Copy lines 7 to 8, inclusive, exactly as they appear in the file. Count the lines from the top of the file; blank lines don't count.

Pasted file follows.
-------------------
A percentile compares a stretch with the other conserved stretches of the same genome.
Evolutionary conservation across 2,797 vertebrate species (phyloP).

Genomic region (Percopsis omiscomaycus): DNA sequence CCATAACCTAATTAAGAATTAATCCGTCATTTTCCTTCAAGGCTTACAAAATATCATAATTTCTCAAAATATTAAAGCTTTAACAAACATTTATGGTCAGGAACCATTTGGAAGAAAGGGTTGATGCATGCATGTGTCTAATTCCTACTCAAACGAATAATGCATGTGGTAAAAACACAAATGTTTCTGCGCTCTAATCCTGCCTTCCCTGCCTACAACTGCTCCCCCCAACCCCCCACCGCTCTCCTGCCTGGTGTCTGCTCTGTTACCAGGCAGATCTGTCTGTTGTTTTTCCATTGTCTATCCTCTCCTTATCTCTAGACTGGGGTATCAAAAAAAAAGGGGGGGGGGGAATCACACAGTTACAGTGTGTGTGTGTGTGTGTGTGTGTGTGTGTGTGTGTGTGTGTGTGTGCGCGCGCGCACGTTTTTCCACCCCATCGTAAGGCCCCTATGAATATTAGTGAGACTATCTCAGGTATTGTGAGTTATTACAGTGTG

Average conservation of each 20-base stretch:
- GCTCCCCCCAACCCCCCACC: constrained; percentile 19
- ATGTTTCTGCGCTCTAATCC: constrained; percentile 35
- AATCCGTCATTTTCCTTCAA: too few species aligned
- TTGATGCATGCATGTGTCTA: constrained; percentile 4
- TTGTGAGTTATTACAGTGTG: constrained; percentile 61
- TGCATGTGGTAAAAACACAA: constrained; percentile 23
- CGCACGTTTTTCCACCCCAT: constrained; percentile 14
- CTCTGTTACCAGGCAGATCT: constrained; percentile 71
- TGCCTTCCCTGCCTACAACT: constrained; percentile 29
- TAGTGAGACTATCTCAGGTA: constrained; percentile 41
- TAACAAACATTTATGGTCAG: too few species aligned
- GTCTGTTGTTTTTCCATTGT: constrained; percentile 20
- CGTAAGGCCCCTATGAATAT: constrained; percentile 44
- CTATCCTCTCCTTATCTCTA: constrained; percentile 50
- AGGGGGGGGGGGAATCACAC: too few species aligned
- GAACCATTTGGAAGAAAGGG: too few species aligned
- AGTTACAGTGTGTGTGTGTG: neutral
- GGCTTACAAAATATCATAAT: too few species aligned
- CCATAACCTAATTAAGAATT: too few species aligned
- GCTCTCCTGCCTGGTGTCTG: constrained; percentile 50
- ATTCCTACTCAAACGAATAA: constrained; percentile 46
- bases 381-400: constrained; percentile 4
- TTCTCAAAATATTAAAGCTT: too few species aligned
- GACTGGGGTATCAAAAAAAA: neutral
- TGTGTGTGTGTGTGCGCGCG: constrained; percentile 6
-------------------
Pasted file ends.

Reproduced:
- AATCCGTCATTTTCCTTCAA: too few species aligned
- TTGATGCATGCATGTGTCTA: constrained; percentile 4